Artist: Three Friends
Venue: B.B. King Blues Club (New York, NY)
Opener: Kenny Forgione from Wonderous Stories
Label: Independent Artist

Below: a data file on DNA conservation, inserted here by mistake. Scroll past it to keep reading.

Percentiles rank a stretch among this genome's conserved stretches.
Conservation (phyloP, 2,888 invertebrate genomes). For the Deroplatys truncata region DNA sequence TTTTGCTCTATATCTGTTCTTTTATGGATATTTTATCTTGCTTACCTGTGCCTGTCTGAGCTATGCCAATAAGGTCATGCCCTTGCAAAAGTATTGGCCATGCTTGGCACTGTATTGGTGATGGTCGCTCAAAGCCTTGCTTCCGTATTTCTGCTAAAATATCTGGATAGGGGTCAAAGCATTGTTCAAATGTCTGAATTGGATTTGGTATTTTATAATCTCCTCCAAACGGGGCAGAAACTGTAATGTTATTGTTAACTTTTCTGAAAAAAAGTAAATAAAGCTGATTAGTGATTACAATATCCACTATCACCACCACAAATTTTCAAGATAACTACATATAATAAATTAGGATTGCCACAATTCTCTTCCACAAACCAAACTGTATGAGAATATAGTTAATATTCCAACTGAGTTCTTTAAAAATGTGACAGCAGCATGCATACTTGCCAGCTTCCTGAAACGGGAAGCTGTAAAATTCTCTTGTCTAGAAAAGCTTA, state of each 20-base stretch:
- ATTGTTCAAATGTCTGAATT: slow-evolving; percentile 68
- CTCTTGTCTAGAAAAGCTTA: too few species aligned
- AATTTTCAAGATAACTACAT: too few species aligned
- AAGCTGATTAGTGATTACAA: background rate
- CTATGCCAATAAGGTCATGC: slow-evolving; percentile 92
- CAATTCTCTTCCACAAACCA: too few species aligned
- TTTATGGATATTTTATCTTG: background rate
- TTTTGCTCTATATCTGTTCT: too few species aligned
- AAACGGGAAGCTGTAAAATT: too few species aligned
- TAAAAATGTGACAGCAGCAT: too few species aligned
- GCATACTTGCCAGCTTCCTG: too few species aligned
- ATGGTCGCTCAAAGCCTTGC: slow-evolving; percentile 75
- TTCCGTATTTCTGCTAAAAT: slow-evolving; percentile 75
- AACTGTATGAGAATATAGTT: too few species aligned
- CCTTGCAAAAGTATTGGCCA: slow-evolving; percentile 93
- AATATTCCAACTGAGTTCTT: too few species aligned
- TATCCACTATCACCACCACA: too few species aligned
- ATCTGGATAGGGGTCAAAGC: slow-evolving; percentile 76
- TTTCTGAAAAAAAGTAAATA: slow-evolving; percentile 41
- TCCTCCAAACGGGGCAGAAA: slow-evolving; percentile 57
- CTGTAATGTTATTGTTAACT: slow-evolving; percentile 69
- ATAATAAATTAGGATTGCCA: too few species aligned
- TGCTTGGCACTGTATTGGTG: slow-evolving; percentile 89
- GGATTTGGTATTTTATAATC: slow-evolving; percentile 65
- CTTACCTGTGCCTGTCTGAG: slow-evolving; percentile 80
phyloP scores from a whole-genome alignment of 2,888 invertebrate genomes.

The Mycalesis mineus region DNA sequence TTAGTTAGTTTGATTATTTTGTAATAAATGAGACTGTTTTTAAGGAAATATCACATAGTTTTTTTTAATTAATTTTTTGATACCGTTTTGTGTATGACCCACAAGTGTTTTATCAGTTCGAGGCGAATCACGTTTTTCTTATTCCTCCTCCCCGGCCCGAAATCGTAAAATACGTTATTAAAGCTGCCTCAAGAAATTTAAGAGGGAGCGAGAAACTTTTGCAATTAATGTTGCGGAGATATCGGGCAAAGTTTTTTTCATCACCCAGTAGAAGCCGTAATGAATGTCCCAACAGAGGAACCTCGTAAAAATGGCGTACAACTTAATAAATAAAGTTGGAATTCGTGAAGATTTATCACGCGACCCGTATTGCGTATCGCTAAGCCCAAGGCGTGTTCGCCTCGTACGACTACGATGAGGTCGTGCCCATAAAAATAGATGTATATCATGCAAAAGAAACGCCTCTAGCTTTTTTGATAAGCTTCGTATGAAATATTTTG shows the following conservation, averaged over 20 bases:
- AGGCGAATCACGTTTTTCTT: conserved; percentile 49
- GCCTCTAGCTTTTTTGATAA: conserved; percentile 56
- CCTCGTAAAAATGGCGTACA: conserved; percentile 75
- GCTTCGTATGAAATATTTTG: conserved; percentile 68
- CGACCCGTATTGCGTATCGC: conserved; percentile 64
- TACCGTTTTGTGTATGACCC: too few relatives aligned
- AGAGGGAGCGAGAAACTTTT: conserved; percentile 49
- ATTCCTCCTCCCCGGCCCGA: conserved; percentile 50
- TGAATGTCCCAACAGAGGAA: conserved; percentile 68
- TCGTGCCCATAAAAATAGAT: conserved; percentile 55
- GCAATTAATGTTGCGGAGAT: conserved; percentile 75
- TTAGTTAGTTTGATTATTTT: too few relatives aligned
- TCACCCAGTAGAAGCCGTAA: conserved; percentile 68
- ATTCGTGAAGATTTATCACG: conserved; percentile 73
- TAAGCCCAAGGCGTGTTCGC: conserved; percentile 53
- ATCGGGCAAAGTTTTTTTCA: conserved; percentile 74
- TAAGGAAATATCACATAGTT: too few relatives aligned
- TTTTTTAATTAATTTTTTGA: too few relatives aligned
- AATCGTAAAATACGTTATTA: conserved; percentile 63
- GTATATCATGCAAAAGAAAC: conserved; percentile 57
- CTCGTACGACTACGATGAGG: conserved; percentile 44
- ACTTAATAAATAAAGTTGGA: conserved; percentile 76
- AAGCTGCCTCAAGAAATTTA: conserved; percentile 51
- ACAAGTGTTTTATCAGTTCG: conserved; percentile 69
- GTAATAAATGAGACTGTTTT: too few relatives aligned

While I like to consider myself a person who appreciates and understands the Progressive Rock movement, I have to admit that I really don’t know a whole lot about it outside of several of its mainstays. Over the years I have listened to and enjoyed the likes of Emerson, Lake and Palmer, Yes, Marillion, classic Genesis and of course Renaissance but there was one influential band that I did not have the most background on at all and their name was Gentle Giant. Originally active from around 1970 to 1980, the band was one that pushed the acceptable boundaries in Progressive Music by having multi-instrumentalists in their roster and always raising the musical bar with what they were presenting to their fans. Of course the band broke up long ago and its members never truly reunited despite some of their number having interest in doing so. Fast forwarding to today’s music realm we find a band calling themselves Three Friends forming and playing the music of Gentle Giant for all to enjoy. This would work based on its membership roster having three members of the band in Gary Green, Malcolm Mortimer and Kerry Minnear. The show would be at B.B. King Blues Club which is of course the perfect venue for something like this and would have Kenny Forgione of the band Wonderous Stories opening up for them. Here is how the night went down.